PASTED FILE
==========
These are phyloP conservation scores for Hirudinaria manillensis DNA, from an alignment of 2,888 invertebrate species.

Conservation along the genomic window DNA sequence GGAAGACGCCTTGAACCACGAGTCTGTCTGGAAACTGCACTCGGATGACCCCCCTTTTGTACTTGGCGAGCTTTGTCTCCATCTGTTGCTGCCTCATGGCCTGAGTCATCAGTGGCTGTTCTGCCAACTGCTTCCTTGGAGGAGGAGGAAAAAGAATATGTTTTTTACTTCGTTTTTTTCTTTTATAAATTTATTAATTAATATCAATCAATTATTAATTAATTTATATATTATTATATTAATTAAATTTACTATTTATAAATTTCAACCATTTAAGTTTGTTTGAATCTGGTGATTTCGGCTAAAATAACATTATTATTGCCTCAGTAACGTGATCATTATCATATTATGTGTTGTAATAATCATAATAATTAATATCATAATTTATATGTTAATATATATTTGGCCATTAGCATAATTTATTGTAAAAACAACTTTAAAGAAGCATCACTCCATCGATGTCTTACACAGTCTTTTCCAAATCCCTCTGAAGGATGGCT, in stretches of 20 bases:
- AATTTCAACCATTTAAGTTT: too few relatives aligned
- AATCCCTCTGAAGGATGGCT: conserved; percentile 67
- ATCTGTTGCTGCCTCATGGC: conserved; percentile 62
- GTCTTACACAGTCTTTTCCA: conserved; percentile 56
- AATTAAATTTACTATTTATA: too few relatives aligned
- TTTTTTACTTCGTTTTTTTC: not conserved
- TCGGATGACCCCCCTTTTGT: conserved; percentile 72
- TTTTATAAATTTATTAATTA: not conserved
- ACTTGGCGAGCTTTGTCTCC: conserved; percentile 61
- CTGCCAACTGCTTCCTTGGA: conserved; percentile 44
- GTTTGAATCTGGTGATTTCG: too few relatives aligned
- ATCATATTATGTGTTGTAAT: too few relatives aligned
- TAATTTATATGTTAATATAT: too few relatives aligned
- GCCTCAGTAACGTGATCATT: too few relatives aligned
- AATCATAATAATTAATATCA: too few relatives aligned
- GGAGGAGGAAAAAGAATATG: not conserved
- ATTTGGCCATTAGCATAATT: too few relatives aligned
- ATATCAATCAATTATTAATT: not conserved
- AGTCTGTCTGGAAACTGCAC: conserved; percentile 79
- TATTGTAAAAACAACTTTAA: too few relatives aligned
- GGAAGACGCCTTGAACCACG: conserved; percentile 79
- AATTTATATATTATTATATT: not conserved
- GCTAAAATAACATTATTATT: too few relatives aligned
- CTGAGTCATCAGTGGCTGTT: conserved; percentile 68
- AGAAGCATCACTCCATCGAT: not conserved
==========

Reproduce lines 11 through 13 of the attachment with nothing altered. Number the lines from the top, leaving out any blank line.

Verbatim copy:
- ACTTGGCGAGCTTTGTCTCC: conserved; percentile 61
- CTGCCAACTGCTTCCTTGGA: conserved; percentile 44
- GTTTGAATCTGGTGATTTCG: too few relatives aligned